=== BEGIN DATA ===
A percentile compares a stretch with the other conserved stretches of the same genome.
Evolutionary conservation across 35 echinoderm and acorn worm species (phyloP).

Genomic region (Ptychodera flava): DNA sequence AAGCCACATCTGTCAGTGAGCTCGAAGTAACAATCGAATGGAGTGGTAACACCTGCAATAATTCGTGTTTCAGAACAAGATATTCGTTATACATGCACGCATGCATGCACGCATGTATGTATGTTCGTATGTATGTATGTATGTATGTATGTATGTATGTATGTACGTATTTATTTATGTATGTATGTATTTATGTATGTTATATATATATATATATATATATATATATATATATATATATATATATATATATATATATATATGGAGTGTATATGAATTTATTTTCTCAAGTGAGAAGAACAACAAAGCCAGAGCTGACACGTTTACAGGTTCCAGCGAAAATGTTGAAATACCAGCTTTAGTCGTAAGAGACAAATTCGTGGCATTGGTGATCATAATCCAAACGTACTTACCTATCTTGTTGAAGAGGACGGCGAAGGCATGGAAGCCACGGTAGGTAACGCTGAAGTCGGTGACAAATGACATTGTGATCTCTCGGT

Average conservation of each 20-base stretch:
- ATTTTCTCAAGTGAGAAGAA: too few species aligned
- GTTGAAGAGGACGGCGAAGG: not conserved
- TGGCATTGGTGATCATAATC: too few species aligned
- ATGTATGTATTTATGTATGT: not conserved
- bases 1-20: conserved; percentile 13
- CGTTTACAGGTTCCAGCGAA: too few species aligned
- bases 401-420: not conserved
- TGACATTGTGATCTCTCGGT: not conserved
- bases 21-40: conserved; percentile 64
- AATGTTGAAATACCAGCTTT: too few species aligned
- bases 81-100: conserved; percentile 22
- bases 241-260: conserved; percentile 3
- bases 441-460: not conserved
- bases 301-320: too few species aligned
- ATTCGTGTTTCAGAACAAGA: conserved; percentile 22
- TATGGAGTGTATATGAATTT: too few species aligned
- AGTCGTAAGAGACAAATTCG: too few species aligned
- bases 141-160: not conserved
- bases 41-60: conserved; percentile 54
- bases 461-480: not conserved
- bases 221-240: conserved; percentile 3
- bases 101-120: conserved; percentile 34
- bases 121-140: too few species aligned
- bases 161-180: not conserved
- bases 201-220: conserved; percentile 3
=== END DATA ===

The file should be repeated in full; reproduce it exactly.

A percentile compares a stretch with the other conserved stretches of the same genome.
Evolutionary conservation across 35 echinoderm and acorn worm species (phyloP).

Genomic region (Ptychodera flava): DNA sequence AAGCCACATCTGTCAGTGAGCTCGAAGTAACAATCGAATGGAGTGGTAACACCTGCAATAATTCGTGTTTCAGAACAAGATATTCGTTATACATGCACGCATGCATGCACGCATGTATGTATGTTCGTATGTATGTATGTATGTATGTATGTATGTATGTATGTACGTATTTATTTATGTATGTATGTATTTATGTATGTTATATATATATATATATATATATATATATATATATATATATATATATATATATATATATATATGGAGTGTATATGAATTTATTTTCTCAAGTGAGAAGAACAACAAAGCCAGAGCTGACACGTTTACAGGTTCCAGCGAAAATGTTGAAATACCAGCTTTAGTCGTAAGAGACAAATTCGTGGCATTGGTGATCATAATCCAAACGTACTTACCTATCTTGTTGAAGAGGACGGCGAAGGCATGGAAGCCACGGTAGGTAACGCTGAAGTCGGTGACAAATGACATTGTGATCTCTCGGT

Average conservation of each 20-base stretch:
- ATTTTCTCAAGTGAGAAGAA: too few species aligned
- GTTGAAGAGGACGGCGAAGG: not conserved
- TGGCATTGGTGATCATAATC: too few species aligned
- ATGTATGTATTTATGTATGT: not conserved
- bases 1-20: conserved; percentile 13
- CGTTTACAGGTTCCAGCGAA: too few species aligned
- bases 401-420: not conserved
- TGACATTGTGATCTCTCGGT: not conserved
- bases 21-40: conserved; percentile 64
- AATGTTGAAATACCAGCTTT: too few species aligned
- bases 81-100: conserved; percentile 22
- bases 241-260: conserved; percentile 3
- bases 441-460: not conserved
- bases 301-320: too few species aligned
- ATTCGTGTTTCAGAACAAGA: conserved; percentile 22
- TATGGAGTGTATATGAATTT: too few species aligned
- AGTCGTAAGAGACAAATTCG: too few species aligned
- bases 141-160: not conserved
- bases 41-60: conserved; percentile 54
- bases 461-480: not conserved
- bases 221-240: conserved; percentile 3
- bases 101-120: conserved; percentile 34
- bases 121-140: too few species aligned
- bases 161-180: not conserved
- bases 201-220: conserved; percentile 3